Review: ‘Justice League’ isn’t everything, but it’s something

Story by Nicholas Lester / Contributing Writer      

“Justice League” is DC’s attempt to replicate Marvel’s “The Avengers,” even if they’re five years behind. Is it as good as their rival’s mirror-image “getting the band back together” movie?

In short, no. But, it’s not as terrible as “Suicide Squad” either.

There are quite a few things it does very well. One of the movie’s biggest strengths is the performances. It’s pretty obvious that Ben Affleck, Gal Gadot, Henry Cavill, Ray Fisher, Jason Momoa and especially Ezra Miller are doing everything they can to save this movie. The interactions between them are entertaining and often humorous. However, the best performance, by far, belongs to Miller, who steals every scene he’s in with his humor and relatability. 

Cavill as Superman proves to be another win for the film. Many reviews have said that this is one of the best representations of the Man of Steel on the big screen to date. Without giving anything away, this Superman is more light-hearted than the one in “Man of Steel or “Batman v Superman: Dawn of Justice. He’s also more fun to watch onscreen than other iterations of the character, which may be due to the fact that he has a team to interact with.

For the most part, the special effects are pretty realistic, even if they are a little over the top at times. A good example of this would be any time The Flash runs using the speed force — if you’ve seen “X-Men: Days of Future Past,” think of the kitchen scene with Quicksilver.

Even though this movie is co-directed by  Zack Snyder and Joss Whedon, who, coincidentally, directed Marvel’s “The Avengers,” it’s often hard to tell. Even if the tone is unbalanced, the style is consistent, which is difficult to accomplish since each director maintains a different style.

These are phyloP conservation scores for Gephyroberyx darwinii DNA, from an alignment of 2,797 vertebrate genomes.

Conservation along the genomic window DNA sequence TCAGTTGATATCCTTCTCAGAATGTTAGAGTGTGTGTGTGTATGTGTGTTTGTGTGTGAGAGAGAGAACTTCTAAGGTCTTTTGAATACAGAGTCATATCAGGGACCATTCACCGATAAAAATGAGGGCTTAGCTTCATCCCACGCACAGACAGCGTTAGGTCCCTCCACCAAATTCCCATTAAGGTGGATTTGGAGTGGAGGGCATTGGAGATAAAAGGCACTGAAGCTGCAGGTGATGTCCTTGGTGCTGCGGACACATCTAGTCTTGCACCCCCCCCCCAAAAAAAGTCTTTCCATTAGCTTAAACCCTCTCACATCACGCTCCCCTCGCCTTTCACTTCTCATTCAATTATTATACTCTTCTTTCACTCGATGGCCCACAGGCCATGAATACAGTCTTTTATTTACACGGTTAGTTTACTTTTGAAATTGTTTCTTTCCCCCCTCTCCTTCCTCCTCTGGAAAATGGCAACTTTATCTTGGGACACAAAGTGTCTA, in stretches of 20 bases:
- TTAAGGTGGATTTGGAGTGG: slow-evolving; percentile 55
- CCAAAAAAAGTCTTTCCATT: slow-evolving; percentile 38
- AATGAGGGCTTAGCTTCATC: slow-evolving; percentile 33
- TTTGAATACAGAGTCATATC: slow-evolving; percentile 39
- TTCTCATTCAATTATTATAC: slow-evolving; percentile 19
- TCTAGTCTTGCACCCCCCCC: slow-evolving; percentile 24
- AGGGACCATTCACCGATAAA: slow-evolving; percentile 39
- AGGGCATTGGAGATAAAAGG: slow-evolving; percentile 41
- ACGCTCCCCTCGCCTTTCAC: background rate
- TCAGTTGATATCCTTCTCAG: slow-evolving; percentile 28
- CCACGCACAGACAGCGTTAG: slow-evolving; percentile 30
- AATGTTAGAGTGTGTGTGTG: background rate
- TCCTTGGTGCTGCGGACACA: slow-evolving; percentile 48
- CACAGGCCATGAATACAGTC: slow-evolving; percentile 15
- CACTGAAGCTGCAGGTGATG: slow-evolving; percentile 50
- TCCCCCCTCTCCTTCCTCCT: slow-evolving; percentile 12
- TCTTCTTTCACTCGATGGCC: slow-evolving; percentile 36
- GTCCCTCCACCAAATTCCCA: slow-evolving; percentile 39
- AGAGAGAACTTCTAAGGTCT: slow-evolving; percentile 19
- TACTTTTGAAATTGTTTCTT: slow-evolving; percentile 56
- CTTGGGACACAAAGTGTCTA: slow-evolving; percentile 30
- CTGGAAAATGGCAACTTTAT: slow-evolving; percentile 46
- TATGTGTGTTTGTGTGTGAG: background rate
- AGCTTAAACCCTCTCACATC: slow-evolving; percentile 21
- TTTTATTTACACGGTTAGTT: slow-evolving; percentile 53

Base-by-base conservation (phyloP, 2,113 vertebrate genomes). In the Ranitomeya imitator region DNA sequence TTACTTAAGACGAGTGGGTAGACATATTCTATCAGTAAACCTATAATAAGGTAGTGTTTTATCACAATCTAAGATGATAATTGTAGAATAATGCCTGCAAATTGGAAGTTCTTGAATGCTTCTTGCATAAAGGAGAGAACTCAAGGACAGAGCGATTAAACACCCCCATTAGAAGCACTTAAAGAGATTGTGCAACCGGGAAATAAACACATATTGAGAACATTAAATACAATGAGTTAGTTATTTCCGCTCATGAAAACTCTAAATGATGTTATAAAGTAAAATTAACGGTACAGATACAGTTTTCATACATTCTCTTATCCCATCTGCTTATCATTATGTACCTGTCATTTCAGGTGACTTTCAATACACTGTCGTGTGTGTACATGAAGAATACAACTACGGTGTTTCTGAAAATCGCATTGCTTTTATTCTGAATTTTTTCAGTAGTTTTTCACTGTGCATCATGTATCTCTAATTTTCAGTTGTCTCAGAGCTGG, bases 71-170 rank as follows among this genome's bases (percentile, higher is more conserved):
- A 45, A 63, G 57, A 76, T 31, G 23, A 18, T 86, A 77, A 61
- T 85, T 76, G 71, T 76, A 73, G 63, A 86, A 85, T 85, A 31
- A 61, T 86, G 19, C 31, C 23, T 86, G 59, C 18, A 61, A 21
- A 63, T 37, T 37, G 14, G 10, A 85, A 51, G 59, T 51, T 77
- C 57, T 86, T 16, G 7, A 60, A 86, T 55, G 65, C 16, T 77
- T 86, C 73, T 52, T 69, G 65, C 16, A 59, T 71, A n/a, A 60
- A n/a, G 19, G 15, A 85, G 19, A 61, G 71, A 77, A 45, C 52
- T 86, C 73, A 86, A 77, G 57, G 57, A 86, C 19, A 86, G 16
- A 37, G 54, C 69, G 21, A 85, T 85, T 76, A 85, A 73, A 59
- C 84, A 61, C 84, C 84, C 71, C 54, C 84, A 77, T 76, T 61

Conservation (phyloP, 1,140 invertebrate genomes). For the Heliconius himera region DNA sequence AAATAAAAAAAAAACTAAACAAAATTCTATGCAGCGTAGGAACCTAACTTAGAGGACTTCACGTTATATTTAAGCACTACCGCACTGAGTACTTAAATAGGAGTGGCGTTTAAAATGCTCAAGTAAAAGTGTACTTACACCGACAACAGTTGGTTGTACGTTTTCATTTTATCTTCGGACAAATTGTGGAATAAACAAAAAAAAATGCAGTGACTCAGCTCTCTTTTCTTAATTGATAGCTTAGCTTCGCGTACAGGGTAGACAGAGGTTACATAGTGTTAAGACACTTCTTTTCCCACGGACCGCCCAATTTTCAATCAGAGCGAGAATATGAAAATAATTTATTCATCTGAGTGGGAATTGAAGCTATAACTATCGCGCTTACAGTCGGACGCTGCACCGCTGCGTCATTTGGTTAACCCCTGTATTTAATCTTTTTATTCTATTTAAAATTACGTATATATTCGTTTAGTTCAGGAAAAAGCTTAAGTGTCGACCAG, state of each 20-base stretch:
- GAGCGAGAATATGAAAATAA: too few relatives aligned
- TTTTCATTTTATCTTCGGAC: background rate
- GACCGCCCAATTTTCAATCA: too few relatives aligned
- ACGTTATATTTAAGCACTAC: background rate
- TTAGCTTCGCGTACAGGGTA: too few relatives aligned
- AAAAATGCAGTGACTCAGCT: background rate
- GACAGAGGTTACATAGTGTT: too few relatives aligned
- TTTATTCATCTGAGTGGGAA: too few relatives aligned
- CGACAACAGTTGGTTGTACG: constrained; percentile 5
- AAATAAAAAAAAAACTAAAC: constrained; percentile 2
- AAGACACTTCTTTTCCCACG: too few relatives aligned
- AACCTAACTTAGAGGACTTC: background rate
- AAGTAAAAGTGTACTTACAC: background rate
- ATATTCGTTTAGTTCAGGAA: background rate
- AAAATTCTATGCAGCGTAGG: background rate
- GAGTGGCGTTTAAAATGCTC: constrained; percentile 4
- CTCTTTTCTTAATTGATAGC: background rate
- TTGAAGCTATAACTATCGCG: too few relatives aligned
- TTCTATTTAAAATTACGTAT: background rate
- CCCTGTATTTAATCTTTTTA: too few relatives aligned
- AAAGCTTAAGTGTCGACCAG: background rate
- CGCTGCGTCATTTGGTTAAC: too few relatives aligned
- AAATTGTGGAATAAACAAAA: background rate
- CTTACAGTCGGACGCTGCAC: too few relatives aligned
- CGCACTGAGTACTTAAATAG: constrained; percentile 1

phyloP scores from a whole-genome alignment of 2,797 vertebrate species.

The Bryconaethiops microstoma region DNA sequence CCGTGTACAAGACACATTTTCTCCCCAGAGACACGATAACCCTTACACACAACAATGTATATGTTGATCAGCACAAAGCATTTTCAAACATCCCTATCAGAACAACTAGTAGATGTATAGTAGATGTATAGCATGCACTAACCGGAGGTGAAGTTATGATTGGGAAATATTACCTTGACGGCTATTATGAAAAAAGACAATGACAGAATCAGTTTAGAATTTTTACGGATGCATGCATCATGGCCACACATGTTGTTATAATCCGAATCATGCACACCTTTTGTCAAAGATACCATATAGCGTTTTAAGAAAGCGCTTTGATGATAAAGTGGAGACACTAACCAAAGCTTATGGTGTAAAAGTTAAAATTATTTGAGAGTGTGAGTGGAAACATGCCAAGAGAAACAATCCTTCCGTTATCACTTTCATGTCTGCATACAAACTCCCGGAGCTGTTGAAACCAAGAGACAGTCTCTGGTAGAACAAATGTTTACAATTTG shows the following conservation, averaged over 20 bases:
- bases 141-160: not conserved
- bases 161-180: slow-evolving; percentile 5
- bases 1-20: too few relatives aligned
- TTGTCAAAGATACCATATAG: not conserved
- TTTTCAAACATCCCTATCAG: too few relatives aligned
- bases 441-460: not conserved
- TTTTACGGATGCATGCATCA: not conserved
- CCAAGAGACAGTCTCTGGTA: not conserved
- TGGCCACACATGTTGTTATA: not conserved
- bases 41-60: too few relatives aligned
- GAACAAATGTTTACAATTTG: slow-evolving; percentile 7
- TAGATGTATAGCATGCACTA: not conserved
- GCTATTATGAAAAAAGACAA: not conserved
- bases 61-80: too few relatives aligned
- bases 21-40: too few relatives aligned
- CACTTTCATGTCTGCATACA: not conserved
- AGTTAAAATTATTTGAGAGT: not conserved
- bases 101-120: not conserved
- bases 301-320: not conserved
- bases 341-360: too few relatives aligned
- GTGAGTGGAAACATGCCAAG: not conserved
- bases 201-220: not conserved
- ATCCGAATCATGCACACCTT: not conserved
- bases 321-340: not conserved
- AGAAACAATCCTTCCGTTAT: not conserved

Finally, if you’re a huge DC fan, you should definitely stay for the end. There’s a familiar face that you may recognize in a scene hidden in the credits.

“Justice League,” though, certainly has no shortage of flaws. For one, the quality of the villain, Steppenwolf, is so bad that he makes Hela from “Thor: Ragnarok” look good. He’s a CGI villain with generic plans, vague abilities and cheap, disposable minions that look like glow-in-the-dark dragonflies.

Another major issue in the film is that it jumps all over the place, especially in the first 45 minutes or so. The flow of the movie is anything but smooth with scenes skipping around every three to five minutes. It feels quite rushed.  

The writers seemed like they were making up Cyborg’s abilities on the fly. He could do whatever the story required whenever the story required it, which made it difficult to believe that the heroes were ever in any real danger.

Overall, “Justice League” is far from perfect, but its handful of bright spots make it a movie you might want to consider watching.

To contact Lifestyles Editor Tayhlor Stephenson, email

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